Just blocks from its 1800s Main Street district, this city said goodbye Wednesday to a landmark of more recent vintage — the 40-year-old Noah's Ark building.
Several hundred people showed up outside the long-vacant restaurant for a "demolition party" marking the start of its razing to make way for a $385 million commercial and residential complex.
Many grabbed last peeks inside of the partly gutted building at South Fifth Street and Interstate 70.
Later, many took photos, some with cell phones, as a CAT excavator took its first ceremonial whacks at the side of the building shortly after 7 p.m. The heavy demolition work will begin Tuesday.
Many in the crowd said they came because of fond memories of special occasions at the restaurant, known across the metro area for its eccentric design and the large fake animals outside.
"My wife and I had our first date here," said Bruce Edwards, 58, a retired autoworker from St. Charles. "She was 18, and I was 25. This was a nice place back then."
Kathy Conley, 55, the city's information technology director, remembered going to the ark after her high school prom.
Ronald Pohlman, 53, of St. Charles, said he and his wife got engaged at the restaurant on Halloween in 1974 "and we returned here every year after that for the clam chowder."
Ah, the clam chowder. Various people cited that Noah's Ark staple, a version of which was served Wednesday by the sponsors of the ceremonial start of the demolition.
Former employees also were scattered throughout the crowd.
"I spent 30 years of my life here," said Eve Noakes, 70, of St. Charles, who was a bookkeeper at the restaurant. "My whole family was involved at one point or another" in other jobs, she added.
Lisa Middleton, 44, of O'Fallon, Mo., said her late father, Gene Willen, helped manage the construction of the building and did other work there over the years.
"I'm sad; I could cry," she said after pointing out a table built by her dad.
Nearby was Middleton's uncle, Gus Willen, 70, of Bridgeton, who also helped supervise the construction project. "I thought it would be here forever," he said.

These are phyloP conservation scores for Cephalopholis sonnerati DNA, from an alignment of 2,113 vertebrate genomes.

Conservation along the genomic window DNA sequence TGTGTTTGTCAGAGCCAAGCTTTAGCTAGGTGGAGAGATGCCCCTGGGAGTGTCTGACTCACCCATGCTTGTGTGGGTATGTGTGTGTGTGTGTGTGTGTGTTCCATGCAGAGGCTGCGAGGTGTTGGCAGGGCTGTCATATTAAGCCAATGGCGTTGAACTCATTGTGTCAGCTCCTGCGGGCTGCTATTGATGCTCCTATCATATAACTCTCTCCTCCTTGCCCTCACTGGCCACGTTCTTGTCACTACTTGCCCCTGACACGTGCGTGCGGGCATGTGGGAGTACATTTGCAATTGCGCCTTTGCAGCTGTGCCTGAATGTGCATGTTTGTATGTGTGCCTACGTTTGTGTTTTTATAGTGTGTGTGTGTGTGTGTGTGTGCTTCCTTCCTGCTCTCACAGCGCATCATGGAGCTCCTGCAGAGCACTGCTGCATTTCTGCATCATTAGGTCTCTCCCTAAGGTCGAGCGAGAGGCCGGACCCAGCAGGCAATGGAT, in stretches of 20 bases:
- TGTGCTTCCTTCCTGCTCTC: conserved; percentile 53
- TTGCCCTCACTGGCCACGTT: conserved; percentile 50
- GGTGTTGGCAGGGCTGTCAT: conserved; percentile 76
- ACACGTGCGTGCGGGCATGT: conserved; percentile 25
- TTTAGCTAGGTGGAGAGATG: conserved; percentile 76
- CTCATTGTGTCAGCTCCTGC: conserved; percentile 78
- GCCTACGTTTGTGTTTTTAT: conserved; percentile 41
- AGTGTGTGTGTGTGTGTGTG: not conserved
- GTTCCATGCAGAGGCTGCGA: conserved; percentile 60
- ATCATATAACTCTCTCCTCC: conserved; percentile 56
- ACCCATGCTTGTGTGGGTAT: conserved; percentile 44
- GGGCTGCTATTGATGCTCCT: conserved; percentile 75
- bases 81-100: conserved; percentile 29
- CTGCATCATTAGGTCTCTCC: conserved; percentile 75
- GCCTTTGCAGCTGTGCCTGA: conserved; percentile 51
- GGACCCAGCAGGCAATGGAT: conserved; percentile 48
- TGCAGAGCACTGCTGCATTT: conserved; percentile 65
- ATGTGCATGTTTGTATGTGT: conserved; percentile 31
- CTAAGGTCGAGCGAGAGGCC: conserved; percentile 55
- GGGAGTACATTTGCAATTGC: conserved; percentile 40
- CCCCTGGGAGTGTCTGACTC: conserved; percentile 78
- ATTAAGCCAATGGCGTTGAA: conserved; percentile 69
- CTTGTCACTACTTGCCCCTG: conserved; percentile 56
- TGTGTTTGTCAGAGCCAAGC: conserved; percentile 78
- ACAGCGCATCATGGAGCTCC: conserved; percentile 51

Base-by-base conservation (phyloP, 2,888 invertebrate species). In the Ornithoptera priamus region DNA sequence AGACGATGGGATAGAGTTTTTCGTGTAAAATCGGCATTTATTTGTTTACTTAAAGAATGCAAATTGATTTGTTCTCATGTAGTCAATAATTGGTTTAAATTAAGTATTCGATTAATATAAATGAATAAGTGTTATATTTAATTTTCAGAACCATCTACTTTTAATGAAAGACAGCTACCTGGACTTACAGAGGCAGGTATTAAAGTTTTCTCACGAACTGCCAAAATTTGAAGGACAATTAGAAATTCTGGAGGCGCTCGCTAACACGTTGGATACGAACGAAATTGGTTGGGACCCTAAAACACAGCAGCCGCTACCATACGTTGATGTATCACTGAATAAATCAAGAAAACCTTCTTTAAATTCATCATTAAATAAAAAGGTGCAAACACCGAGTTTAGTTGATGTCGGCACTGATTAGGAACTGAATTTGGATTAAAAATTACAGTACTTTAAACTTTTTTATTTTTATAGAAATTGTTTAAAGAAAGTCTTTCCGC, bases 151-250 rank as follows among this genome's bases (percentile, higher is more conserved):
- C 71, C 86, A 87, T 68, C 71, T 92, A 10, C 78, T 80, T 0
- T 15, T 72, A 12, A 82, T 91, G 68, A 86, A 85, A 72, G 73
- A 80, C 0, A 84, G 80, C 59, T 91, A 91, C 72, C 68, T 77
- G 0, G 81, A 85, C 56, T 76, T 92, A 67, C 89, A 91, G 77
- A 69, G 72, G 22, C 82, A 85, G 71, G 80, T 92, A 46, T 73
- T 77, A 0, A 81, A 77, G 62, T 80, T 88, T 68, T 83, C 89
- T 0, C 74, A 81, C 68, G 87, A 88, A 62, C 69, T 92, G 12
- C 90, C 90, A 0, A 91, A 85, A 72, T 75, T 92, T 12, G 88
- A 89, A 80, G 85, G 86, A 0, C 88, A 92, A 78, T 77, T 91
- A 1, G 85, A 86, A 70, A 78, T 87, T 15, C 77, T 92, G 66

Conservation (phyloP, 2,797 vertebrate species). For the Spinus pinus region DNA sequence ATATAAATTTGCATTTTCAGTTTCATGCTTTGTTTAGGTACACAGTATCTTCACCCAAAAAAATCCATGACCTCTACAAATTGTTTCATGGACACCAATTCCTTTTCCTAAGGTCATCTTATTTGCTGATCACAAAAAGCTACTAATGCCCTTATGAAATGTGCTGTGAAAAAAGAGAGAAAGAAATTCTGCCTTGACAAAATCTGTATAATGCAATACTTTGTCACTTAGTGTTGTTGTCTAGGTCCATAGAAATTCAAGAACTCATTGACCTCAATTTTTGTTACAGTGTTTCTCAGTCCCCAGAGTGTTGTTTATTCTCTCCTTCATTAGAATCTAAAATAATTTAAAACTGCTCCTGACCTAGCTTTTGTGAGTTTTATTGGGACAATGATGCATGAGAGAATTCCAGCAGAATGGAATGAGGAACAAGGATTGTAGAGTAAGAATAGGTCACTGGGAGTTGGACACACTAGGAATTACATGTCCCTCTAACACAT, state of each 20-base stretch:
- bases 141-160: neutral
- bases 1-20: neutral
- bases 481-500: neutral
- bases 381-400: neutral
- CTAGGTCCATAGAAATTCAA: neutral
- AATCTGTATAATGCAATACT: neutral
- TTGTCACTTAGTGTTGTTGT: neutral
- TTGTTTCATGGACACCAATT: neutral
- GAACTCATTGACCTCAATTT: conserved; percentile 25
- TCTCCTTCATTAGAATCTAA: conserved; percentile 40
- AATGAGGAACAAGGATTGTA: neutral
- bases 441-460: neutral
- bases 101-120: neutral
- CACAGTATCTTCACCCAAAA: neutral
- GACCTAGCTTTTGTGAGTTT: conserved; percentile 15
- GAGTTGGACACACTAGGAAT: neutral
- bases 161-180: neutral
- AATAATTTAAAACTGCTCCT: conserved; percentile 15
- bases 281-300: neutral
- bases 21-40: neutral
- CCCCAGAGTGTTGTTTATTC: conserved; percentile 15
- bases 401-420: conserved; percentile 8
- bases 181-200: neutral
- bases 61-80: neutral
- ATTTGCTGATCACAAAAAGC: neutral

The ark opened in 1967, the brainchild of David Flavan, an Eastern Air Lines pilot looking to start a sideline business for him and his family. It closed about seven years ago, two years before its more nondescript neighbor — the Noah's Ark motel — shut down.
Flavan, who was at the party, said he first planned to call it the Galway Bay Steamship Co. but then switched to the Noah's Ark theme.
Wednesday's event was sponsored by Cullinan Properties, the Peoria, Ill.-based company overseeing the new development, and the nonprofit ShowMe Aquatics and Fitness organization.
ShowMe plans a $25 million pool and exercise center accessible to disabled people as part of the new complex. Raffle tickets were sold for $10 apiece to help raise money for ShowMe.
The winner, Heather Ordner, 27, of St. Peters, got to climb into the cab of the excavating machine to direct its first jabs at the building.
Cullinan's president, Jeff Giebelhausen, said the entire site - which also includes some nearby homes - is expected to be ready for grading by December.
The new Plaza at Noah's Ark project, aided by a $55 million tax-increment financing subsidy from the city, is to open in 2010.
Mayor Patti York told the crowd that the new complex was "a dream come true for me and this city."
"Many of you have memories here - a million memories with this building, " York said. "We just hope there's going to be a million memories to come."